A long time ago I read CODE: The Hidden Language of Computer Hardware and Software and was really impressed. It's a great trip through all the layers of abstractions in a computer. Petzold starts with very simple building blocks and brings you step by step closer to understanding how computers work.
I obviously decided to build one.
The basic structure of the computer is the following:
Needless to say, it's a very simple computer. In fact, it's apparently based on the SAP-1 computer described by Albert Paul Malvino in his book Digital Computer Electronics. In Ben Eater's implementation (and in mine), the instruction set is minimal. The are only instructions to manipulate data in one of the registers, and there are only two conditional jumps: jump if carry and jump if zero.
The design uses a couple of EEPROMs to replace the combinational logic necessary to decode the instructions into the necessary signals to operate them. The opcode and the instruction cycle counter are used to address the EEPROM, and the outputs (basically the data at that specific address) are the control signal. This means we can update the microcode for the computer by changing the contents of those EEPROMs.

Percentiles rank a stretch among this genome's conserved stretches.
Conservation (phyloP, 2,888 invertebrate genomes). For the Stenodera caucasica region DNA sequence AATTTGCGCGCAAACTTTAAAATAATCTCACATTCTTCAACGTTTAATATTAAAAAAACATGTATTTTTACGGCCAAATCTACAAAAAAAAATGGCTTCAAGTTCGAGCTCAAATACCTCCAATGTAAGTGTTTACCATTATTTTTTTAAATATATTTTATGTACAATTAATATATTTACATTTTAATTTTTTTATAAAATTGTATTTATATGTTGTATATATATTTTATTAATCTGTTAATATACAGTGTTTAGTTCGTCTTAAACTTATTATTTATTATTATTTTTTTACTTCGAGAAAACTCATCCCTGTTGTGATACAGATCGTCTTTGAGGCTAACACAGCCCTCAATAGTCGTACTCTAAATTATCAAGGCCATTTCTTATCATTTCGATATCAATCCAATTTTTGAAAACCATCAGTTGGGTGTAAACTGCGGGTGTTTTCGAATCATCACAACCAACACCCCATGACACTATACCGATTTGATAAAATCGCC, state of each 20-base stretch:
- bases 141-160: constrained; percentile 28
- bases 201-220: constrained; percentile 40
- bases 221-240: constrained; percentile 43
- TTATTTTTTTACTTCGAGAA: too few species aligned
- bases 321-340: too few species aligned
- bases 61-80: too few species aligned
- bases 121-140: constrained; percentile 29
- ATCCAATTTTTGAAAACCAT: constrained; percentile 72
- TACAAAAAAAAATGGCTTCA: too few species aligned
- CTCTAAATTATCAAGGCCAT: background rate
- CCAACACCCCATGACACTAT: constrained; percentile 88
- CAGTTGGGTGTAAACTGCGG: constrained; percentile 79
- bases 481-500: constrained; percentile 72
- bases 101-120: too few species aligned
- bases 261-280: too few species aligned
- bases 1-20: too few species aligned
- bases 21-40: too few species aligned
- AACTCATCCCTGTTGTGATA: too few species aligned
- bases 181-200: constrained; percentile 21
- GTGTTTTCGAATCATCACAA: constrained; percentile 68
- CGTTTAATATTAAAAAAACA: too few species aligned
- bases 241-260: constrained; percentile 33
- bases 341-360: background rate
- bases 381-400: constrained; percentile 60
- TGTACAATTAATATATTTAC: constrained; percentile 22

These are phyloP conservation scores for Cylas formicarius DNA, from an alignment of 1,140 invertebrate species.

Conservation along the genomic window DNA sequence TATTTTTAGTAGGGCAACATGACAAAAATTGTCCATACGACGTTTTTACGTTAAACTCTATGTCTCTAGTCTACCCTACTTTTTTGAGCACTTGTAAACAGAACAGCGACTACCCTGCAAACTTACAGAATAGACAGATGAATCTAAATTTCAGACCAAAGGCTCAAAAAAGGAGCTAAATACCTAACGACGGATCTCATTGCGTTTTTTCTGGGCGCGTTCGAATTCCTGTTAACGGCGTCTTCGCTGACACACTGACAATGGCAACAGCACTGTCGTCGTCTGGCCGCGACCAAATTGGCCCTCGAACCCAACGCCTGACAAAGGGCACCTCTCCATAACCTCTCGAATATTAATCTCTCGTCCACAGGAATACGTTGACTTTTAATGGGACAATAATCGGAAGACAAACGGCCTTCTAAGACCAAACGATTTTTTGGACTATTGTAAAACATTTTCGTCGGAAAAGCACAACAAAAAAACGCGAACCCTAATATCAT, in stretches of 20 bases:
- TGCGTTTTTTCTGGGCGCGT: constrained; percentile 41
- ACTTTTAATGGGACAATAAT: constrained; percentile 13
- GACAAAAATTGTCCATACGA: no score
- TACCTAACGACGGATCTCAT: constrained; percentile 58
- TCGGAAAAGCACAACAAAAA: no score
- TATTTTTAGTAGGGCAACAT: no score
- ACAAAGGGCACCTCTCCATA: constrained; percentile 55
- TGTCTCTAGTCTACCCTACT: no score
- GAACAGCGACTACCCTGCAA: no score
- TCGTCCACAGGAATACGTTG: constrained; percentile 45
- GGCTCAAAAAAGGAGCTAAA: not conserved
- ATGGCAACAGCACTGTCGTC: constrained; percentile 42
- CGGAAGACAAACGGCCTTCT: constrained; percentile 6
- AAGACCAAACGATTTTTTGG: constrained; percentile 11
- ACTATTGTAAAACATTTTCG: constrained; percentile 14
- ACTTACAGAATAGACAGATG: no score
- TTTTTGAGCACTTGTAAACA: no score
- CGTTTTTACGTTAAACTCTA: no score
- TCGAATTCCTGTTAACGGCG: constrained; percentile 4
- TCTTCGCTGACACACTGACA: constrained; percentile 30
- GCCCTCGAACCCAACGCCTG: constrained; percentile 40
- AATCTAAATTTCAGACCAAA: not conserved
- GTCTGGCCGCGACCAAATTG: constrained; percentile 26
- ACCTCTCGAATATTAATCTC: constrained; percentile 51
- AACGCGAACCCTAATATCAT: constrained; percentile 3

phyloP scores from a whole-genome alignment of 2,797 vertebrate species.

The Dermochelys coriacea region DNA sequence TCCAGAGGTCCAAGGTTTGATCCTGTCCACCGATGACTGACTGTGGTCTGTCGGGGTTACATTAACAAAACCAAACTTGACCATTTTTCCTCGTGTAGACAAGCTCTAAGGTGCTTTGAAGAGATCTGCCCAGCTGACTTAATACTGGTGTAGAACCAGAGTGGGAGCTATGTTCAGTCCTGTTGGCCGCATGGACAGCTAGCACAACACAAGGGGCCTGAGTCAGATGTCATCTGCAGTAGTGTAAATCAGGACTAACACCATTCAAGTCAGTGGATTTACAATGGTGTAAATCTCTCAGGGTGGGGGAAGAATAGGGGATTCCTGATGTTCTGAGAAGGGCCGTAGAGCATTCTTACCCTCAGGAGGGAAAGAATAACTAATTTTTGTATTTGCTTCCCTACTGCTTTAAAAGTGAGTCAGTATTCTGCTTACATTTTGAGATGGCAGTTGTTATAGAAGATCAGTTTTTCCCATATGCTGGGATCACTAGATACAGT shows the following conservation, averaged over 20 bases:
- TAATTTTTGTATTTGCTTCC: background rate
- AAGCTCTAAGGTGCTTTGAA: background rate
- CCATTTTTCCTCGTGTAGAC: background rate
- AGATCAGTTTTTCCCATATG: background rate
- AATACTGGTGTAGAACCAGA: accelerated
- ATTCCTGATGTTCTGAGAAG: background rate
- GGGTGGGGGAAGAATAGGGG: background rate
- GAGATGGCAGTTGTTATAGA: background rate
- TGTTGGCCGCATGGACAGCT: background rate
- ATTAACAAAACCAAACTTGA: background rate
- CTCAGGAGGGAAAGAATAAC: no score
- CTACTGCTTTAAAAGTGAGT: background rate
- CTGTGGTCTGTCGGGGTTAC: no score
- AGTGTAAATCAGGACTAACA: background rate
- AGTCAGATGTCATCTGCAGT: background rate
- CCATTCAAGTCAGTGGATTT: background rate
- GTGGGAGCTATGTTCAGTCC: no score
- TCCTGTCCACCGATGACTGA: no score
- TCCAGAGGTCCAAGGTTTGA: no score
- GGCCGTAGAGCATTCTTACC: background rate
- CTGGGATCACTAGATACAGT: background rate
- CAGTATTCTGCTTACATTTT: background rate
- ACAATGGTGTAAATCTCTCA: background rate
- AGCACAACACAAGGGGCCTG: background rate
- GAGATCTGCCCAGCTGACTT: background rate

With only 4 bits of memory address space, you have to fit the program and data in 16 bytes. A simple program to calculate the Fibonacci sequence uses up almost the entire memory:
One small place where my circuit diverges from Ben Eater's is in the reset circuit. I didn't have any more NAND gates at hand when I wanted to build it, but I had NOR gates. So adapted his reset logic to use only NOR gates.
Another issue I found is that sometimes RAM got overwritten when switching between programming and run mode. The solution is to pull up the write enable pin on the RAM IC so it doesn't float when the "write" button is not pressed.
There is a subreddit dedicated to Ben Eater's channel, where people post a lot of different programs and modifications to the hardware. There's people who built programmers, expanded the memory of the computer, and other modifications. It's a great source of information on the project and a good place to look when you find problems.